The provincial government has given the green light to Squamish's community forest.
The provincial government granted Sḵwx̱wú7mesh Úxwumixw (Squamish Nation) and the District of Squamish a Community Forest Agreement on Dec. 22, 2022.
“For generations, our forests provided both cultural significance and economic benefits for our people,” said Nation spokesperson Wilson Williams (Sxwíxwtn), in a news release. “Our Indigenous know-how, working in partnership with the District of Squamish, will help create wealth and prosperity for both our communities. More importantly, it is a significant step in the long process of reconciliation as our Nation seeks to reclaim rights that were taken away from us through racist and unjust policies.”
But wait, where is this community forest?
The Squamish Community Forest is made up of 11,303 hectares on the hillsides east and south of Squamish, including portions of the watersheds of Shannon Creek, Raffuse Creek, Stawamus River, Cheekye River, Mashiter Creek, Ring Creek and the lower Mamquam River. The lands are within the traditional territory of the Nation.
What is a community forest agreement?
According to the provincial government, community forest agreements are area-based forest licences that give the exclusive right to harvest the timber in the specified area to the First Nation, local government or community group — or a combination of those.
The annual allowable cut for the Squamish Community Forest is 20,000 cubic metres. Any profits from Squamish's forest operations will be equally shared between the Nation and the District.
“This initiative represents an amazing opportunity for the District of Squamish to work directly and collaboratively with the Squamish Nation to jointly and sustainably manage local forests in a way that reflects the goals and values identified by our community,” said Mayor and Squamish Community Forest board chair Armand Hurford.
“A great deal of work has happened to get us to where we are today, and we extend our appreciation to the Province of British Columbia for their support in making this possible for Squamish.”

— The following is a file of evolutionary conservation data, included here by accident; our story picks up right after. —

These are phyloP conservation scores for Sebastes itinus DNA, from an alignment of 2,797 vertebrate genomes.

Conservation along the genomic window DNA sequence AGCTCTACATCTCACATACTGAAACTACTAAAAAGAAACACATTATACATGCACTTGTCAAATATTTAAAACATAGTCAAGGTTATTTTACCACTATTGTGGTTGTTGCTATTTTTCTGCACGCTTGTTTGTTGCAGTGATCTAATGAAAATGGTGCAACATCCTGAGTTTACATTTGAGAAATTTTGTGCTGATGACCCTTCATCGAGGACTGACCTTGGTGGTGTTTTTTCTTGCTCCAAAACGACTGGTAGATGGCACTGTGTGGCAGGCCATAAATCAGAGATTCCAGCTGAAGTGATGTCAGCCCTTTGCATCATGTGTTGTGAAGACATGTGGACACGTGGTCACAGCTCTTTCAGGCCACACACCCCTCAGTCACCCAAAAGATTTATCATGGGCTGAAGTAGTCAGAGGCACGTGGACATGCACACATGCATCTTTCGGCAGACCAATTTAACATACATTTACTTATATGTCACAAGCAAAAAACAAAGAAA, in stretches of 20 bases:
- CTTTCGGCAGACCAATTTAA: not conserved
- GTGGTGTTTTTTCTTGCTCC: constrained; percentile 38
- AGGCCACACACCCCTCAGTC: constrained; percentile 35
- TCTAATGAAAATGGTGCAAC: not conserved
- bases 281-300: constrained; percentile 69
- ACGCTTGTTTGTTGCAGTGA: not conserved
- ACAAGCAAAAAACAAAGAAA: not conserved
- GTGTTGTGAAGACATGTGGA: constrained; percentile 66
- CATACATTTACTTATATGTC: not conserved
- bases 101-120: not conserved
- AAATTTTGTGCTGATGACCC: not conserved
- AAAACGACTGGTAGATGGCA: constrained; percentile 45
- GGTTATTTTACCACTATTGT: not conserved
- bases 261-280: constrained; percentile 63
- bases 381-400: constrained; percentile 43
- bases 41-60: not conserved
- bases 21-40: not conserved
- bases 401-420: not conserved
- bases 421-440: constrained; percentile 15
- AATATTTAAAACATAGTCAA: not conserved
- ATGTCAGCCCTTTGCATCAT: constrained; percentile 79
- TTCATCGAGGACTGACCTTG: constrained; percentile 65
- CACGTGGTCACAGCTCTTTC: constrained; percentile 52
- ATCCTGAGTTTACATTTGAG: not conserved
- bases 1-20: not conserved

The Squamish Community Forest is managed by the Squamish Community Forest Limited Partnership and governed by a board of directors made up of members appointed by the Nation and District.
The licence is valid for 25 years with a replacement option every 10 years. Squamish’s is one of 60 community forest agreements operating across the province.
The 2019 Community Forest governance agreement was the first partnership agreement signed by the Nation and the District to co-manage a local asset.
"The partnership is recognized as a model of reconciliation and seeks to work within the principles of the United Nations Declaration on the Rights of Indigenous Peoples," the release states.
“We look forward to continuing discussion with the Nation’s economic development arm, Nch’ḵaỷ Development Corporation, and their forestry companies as we move forward to licence implementation,” added Hurford.
The advantages of Squamish having a community forest are said to be:
- Long-term economic development and local employment;
- Localized decision-making and planning over timber harvesting with consideration of key forest values such as cultural and spiritual sites, watersheds, the impact on views and recreational use;
- Education and research opportunities, including increased community awareness of forest management.
For more information about the Squamish Community Forest, go to squamishcommunityforest.org.
For more information about community forests, go to bccfa.ca.